Quantifying Global Water Cycle Change using Ocean Observations

Global rates of rainfall and evaporation are amplifying rapidly as a consequence of global warming. Recent studies have suggested that this ‘water cycle’ could be amplifying faster than global climate models had predicted. More accurate quantification of water cycle change and its causes is urgently needed. Changes in the water cycle leave an imprint on the ocean by changing ocean salinity. The candidate will quantify water cycle change based on new observations of ocean salinity and using novel methods developed by the supervisory team. These findings will help improve predictions of water cycle change that are relied upon by society.

This project is supervised by Dr Jan Zika (UNSW Sydney). Please contact j.zika@unsw.edu.au for more information.

Submit your application by Oct 26 2018 for commencement in Term 1, 2019.

Ocean current velocimetry from ultra-high resolution satellite imagery

Particle image velocimetry (PIV) is a widely used technique for measuring flow velocities by tracking features in sequential images.

In this project, we will test the feasibility of using PIV to estimate ocean currents at the surface of the ocean from satellite images of sea-surface temperature. Knowledge of satellite remote sensing and ocean dynamics is not required, but strong computational ability in Matlab or Python is a must.

This project is supervised by Dr Shane Keating (UNSW Sydney). Please contact s.keating@unsw.edu.au for more information.

Submit your application by Oct 26 2018 for commencement in Term 1, 2019.

Fluid transport by vortex ring entrainment

Vortices are rotating bodies of fluid that remain coherent for long periods, and are frequently observed in the atmosphere, ocean, and in laboratory experiments. Observations and simulations of vortices indicate that they are important for transporting properties such as heat, biological material, or pollutants over large distances.

While some fluid is transported by the core of the vortex, there is also transport due to ambient fluid that is captured or “entrained” within the outer ring and then travels with the vortex as it propagates. In this project, we will examine transport by entrainment of fluid in the vortex ring, or of multiple vortex rings. Experience with Python is required.

This project is supervised by Dr Shane Keating (UNSW Sydney). Please contact s.keating@unsw.edu.au for more information.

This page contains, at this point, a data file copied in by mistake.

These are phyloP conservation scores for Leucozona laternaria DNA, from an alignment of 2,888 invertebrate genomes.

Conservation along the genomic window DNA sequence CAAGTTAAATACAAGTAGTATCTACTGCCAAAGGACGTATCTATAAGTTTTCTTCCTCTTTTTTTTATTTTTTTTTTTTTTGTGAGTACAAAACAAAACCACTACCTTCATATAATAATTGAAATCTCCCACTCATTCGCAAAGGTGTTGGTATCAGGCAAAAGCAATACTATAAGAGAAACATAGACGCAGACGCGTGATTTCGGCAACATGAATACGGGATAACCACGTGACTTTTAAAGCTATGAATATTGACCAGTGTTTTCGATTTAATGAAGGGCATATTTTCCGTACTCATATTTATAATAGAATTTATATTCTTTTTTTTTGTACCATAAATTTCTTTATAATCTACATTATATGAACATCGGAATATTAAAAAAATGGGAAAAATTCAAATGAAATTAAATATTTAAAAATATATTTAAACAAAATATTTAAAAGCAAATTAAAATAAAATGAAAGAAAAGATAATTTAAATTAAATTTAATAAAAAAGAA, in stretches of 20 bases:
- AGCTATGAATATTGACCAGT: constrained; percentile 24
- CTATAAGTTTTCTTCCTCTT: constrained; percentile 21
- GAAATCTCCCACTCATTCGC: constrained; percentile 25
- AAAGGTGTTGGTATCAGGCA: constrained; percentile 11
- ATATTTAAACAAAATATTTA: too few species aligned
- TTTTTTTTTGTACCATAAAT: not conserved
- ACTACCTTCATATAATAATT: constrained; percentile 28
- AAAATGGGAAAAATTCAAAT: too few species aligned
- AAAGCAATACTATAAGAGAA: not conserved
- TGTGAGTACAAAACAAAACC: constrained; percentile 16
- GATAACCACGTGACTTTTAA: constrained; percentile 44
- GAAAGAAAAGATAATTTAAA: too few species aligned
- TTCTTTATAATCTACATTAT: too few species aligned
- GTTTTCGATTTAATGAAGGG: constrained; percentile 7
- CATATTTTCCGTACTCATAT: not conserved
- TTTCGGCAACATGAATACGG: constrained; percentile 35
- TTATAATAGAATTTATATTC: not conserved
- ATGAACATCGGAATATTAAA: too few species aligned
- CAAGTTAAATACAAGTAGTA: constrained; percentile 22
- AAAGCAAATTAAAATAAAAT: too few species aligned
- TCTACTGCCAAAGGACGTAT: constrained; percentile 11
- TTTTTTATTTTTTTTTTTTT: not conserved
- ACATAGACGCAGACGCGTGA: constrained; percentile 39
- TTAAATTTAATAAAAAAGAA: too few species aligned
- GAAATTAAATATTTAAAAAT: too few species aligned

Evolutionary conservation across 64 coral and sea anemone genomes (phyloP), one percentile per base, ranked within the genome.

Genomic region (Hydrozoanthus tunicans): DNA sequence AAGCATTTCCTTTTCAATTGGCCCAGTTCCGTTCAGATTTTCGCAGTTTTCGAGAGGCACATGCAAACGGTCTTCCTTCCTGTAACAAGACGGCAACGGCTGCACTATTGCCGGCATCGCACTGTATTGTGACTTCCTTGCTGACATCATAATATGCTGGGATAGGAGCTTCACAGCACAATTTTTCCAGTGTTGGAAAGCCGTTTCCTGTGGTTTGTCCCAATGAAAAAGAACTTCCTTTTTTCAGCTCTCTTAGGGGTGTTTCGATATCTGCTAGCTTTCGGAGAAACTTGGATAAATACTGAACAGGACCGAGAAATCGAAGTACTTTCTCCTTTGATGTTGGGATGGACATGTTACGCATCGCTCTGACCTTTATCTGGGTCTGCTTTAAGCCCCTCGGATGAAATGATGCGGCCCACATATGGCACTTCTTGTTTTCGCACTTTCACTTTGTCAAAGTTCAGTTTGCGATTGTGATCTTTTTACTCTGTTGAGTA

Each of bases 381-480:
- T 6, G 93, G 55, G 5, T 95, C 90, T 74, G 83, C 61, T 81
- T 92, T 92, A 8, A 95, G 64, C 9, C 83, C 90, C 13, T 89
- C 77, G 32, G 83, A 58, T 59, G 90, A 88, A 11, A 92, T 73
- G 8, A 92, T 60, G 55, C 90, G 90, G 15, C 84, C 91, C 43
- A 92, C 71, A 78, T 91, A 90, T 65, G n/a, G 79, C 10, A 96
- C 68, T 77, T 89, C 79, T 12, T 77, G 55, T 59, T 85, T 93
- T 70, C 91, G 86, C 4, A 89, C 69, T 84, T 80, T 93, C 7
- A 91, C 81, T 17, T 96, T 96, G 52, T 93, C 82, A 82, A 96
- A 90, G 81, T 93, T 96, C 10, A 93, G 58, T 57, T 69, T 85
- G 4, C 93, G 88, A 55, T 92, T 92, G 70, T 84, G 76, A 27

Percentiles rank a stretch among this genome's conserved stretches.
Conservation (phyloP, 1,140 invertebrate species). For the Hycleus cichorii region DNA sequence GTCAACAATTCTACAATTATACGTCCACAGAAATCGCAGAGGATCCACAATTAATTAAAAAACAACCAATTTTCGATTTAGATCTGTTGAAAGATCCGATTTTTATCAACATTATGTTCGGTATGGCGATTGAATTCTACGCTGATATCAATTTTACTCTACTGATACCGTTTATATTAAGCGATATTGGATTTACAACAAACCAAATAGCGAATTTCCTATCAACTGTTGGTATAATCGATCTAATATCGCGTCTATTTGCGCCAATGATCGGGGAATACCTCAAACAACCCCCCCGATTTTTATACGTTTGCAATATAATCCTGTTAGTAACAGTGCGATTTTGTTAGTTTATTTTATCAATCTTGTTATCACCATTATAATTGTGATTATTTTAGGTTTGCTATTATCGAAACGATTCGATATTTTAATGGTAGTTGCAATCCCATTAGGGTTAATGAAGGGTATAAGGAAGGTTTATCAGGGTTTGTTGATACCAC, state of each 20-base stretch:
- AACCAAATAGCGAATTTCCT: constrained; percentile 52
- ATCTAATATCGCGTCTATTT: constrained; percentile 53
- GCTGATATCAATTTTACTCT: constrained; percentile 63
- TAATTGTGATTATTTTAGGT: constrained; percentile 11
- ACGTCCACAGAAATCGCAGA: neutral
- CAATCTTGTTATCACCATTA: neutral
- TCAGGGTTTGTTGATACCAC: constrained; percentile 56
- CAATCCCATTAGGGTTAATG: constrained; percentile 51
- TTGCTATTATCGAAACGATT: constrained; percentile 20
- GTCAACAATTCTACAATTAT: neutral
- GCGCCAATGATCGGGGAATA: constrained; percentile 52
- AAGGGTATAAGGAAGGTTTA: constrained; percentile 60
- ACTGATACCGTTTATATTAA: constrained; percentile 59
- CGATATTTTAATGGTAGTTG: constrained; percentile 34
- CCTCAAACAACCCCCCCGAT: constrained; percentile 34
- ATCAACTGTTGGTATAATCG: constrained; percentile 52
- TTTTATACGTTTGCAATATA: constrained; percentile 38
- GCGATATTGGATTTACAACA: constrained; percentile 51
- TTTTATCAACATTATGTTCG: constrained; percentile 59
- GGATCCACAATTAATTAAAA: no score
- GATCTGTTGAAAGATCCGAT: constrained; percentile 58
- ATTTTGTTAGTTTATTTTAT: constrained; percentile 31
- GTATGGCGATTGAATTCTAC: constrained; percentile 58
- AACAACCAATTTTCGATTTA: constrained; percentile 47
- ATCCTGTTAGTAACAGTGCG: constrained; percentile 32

Submit your application by Oct 26 2018 for commencement in Term 1, 2019.

Fluid dynamics of peloton formation

In competitive cycling, a “peloton” is a group of riders that travels together in formation in order to reduce drag and save energy. The shape of the peloton will change depending on headwind and sidewind and the strategy of individual riders or teams of riders.

In this project, we will study the fluid dynamics of cycling pelotons and investigate how collective behavior of cyclists can lead to peloton formation under different scenarios. No fluid dynamics knowledge is required, but Python programming experience is essential.

This project is jointly supervised by Dr Shane Keating (UNSW Sydney) and Dr Geoff Vasil (U. Sydney). Please contact s.keating@unsw.edu.au for more information.

Submit your application by Oct 26 2018 for commencement in Term 1, 2019.

Summer research opportunities

A number of Mathematics for Planet Earth related projects are available for summer research schemes with UNSW’s School of Maths and Stats and the Climate Extremes ARC Centre of Excellence.

These are great opportunities for domestic and international researchers to get a taste of research. Typically they are ideal for students with strong mathematical backgrounds (maths, physics, engineering majors etc) to get exposed to planet earth related topics.

The following projects are specifically proposed by Mathematics for Planet Earth contributors:

Mathematics and Statistics

Project Title: Distilling the ocean’s role in climate using phase diagrams. Supervisor(s):  Dr Jan Zika

Project Title: Lagrangian pathways and the asymmetry of the ocean’s thermohaline circulation Supervisor(s):  Dr Jan Zika

Project Title: How important are two different options for calculating specific volume in the ocean? Supervisor(s): Prof Trevor McDougall

Climate Extremes

Project Title: Pushing the ocean to extremes. Supervisor(s):  Drs Ryan Holmes and Jan Zika

Project Title: Why does the ocean look like an octopus. Supervisor(s):  Drs Jan Zika and Ryan Holmes

For complete lists of projects and details on how to apply see:

https://www.scholarships.unsw.edu.au/science-vacation-research-scholarship-ugvc1056-20182019-research-projects

https://climateextremes.org.au/2018-2019-summer-scholarships/